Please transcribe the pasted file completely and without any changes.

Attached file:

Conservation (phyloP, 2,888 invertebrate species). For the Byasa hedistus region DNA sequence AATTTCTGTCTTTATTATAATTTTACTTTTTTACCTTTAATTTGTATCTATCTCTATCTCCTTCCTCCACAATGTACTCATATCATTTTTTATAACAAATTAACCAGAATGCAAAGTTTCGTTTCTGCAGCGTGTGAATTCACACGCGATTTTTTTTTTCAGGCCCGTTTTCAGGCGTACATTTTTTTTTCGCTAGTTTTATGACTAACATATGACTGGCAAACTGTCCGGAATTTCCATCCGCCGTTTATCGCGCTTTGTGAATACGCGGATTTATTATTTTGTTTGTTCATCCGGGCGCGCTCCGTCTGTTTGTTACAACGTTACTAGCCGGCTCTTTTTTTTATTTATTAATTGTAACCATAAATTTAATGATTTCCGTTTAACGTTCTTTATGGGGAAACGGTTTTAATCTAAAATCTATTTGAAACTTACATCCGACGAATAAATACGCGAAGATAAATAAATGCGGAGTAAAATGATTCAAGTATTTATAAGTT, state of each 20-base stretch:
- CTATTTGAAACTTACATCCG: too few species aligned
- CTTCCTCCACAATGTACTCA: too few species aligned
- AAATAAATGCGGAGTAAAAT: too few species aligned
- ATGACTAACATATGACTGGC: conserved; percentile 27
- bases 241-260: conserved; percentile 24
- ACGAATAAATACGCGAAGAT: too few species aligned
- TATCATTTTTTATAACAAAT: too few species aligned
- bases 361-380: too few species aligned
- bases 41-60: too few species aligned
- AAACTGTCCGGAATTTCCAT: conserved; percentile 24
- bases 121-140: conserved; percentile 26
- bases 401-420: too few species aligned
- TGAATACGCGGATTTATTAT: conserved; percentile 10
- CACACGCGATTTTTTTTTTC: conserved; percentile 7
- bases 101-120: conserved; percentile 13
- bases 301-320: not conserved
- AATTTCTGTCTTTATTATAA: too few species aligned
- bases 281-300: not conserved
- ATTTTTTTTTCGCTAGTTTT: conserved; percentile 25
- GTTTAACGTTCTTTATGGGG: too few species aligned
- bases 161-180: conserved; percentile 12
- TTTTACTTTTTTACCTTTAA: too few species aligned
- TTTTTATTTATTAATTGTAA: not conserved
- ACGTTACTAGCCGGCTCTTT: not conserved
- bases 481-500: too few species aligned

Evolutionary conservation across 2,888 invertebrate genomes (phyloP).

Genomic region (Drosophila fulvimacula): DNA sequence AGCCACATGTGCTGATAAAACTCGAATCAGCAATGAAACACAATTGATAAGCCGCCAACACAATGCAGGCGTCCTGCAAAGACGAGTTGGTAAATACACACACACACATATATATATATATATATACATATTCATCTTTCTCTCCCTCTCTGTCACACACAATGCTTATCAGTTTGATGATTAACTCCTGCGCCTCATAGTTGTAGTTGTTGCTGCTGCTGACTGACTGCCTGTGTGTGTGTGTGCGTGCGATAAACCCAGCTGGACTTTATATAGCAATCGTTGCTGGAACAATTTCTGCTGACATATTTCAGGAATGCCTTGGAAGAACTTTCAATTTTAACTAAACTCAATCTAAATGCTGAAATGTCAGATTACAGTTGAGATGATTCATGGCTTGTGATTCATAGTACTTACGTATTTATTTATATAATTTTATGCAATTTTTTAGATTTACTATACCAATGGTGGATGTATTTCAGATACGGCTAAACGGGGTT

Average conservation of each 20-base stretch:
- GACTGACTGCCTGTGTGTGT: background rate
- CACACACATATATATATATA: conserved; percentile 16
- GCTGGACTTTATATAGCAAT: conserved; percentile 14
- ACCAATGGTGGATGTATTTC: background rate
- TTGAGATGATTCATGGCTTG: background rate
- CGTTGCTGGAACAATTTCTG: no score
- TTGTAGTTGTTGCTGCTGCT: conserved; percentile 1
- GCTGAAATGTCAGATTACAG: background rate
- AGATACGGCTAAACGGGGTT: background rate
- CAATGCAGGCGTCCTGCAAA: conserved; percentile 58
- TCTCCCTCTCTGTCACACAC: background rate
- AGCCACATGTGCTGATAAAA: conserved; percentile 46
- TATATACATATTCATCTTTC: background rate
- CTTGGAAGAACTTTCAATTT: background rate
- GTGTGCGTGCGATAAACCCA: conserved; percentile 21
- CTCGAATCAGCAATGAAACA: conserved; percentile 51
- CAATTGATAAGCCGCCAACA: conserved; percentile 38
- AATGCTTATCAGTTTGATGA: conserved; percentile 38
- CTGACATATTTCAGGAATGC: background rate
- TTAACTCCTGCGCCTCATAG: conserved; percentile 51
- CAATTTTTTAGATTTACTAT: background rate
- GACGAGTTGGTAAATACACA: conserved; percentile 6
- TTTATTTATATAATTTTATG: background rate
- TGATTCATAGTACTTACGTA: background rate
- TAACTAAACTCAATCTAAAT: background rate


Conservation (phyloP, 2,888 invertebrate species). For the Byasa hedistus region DNA sequence AATTTCTGTCTTTATTATAATTTTACTTTTTTACCTTTAATTTGTATCTATCTCTATCTCCTTCCTCCACAATGTACTCATATCATTTTTTATAACAAATTAACCAGAATGCAAAGTTTCGTTTCTGCAGCGTGTGAATTCACACGCGATTTTTTTTTTCAGGCCCGTTTTCAGGCGTACATTTTTTTTTCGCTAGTTTTATGACTAACATATGACTGGCAAACTGTCCGGAATTTCCATCCGCCGTTTATCGCGCTTTGTGAATACGCGGATTTATTATTTTGTTTGTTCATCCGGGCGCGCTCCGTCTGTTTGTTACAACGTTACTAGCCGGCTCTTTTTTTTATTTATTAATTGTAACCATAAATTTAATGATTTCCGTTTAACGTTCTTTATGGGGAAACGGTTTTAATCTAAAATCTATTTGAAACTTACATCCGACGAATAAATACGCGAAGATAAATAAATGCGGAGTAAAATGATTCAAGTATTTATAAGTT, state of each 20-base stretch:
- CTATTTGAAACTTACATCCG: too few species aligned
- CTTCCTCCACAATGTACTCA: too few species aligned
- AAATAAATGCGGAGTAAAAT: too few species aligned
- ATGACTAACATATGACTGGC: conserved; percentile 27
- bases 241-260: conserved; percentile 24
- ACGAATAAATACGCGAAGAT: too few species aligned
- TATCATTTTTTATAACAAAT: too few species aligned
- bases 361-380: too few species aligned
- bases 41-60: too few species aligned
- AAACTGTCCGGAATTTCCAT: conserved; percentile 24
- bases 121-140: conserved; percentile 26
- bases 401-420: too few species aligned
- TGAATACGCGGATTTATTAT: conserved; percentile 10
- CACACGCGATTTTTTTTTTC: conserved; percentile 7
- bases 101-120: conserved; percentile 13
- bases 301-320: not conserved
- AATTTCTGTCTTTATTATAA: too few species aligned
- bases 281-300: not conserved
- ATTTTTTTTTCGCTAGTTTT: conserved; percentile 25
- GTTTAACGTTCTTTATGGGG: too few species aligned
- bases 161-180: conserved; percentile 12
- TTTTACTTTTTTACCTTTAA: too few species aligned
- TTTTTATTTATTAATTGTAA: not conserved
- ACGTTACTAGCCGGCTCTTT: not conserved
- bases 481-500: too few species aligned

Evolutionary conservation across 2,888 invertebrate genomes (phyloP).

Genomic region (Drosophila fulvimacula): DNA sequence AGCCACATGTGCTGATAAAACTCGAATCAGCAATGAAACACAATTGATAAGCCGCCAACACAATGCAGGCGTCCTGCAAAGACGAGTTGGTAAATACACACACACACATATATATATATATATATACATATTCATCTTTCTCTCCCTCTCTGTCACACACAATGCTTATCAGTTTGATGATTAACTCCTGCGCCTCATAGTTGTAGTTGTTGCTGCTGCTGACTGACTGCCTGTGTGTGTGTGTGCGTGCGATAAACCCAGCTGGACTTTATATAGCAATCGTTGCTGGAACAATTTCTGCTGACATATTTCAGGAATGCCTTGGAAGAACTTTCAATTTTAACTAAACTCAATCTAAATGCTGAAATGTCAGATTACAGTTGAGATGATTCATGGCTTGTGATTCATAGTACTTACGTATTTATTTATATAATTTTATGCAATTTTTTAGATTTACTATACCAATGGTGGATGTATTTCAGATACGGCTAAACGGGGTT

Average conservation of each 20-base stretch:
- GACTGACTGCCTGTGTGTGT: background rate
- CACACACATATATATATATA: conserved; percentile 16
- GCTGGACTTTATATAGCAAT: conserved; percentile 14
- ACCAATGGTGGATGTATTTC: background rate
- TTGAGATGATTCATGGCTTG: background rate
- CGTTGCTGGAACAATTTCTG: no score
- TTGTAGTTGTTGCTGCTGCT: conserved; percentile 1
- GCTGAAATGTCAGATTACAG: background rate
- AGATACGGCTAAACGGGGTT: background rate
- CAATGCAGGCGTCCTGCAAA: conserved; percentile 58
- TCTCCCTCTCTGTCACACAC: background rate
- AGCCACATGTGCTGATAAAA: conserved; percentile 46
- TATATACATATTCATCTTTC: background rate
- CTTGGAAGAACTTTCAATTT: background rate
- GTGTGCGTGCGATAAACCCA: conserved; percentile 21
- CTCGAATCAGCAATGAAACA: conserved; percentile 51
- CAATTGATAAGCCGCCAACA: conserved; percentile 38
- AATGCTTATCAGTTTGATGA: conserved; percentile 38
- CTGACATATTTCAGGAATGC: background rate
- TTAACTCCTGCGCCTCATAG: conserved; percentile 51
- CAATTTTTTAGATTTACTAT: background rate
- GACGAGTTGGTAAATACACA: conserved; percentile 6
- TTTATTTATATAATTTTATG: background rate
- TGATTCATAGTACTTACGTA: background rate
- TAACTAAACTCAATCTAAAT: background rate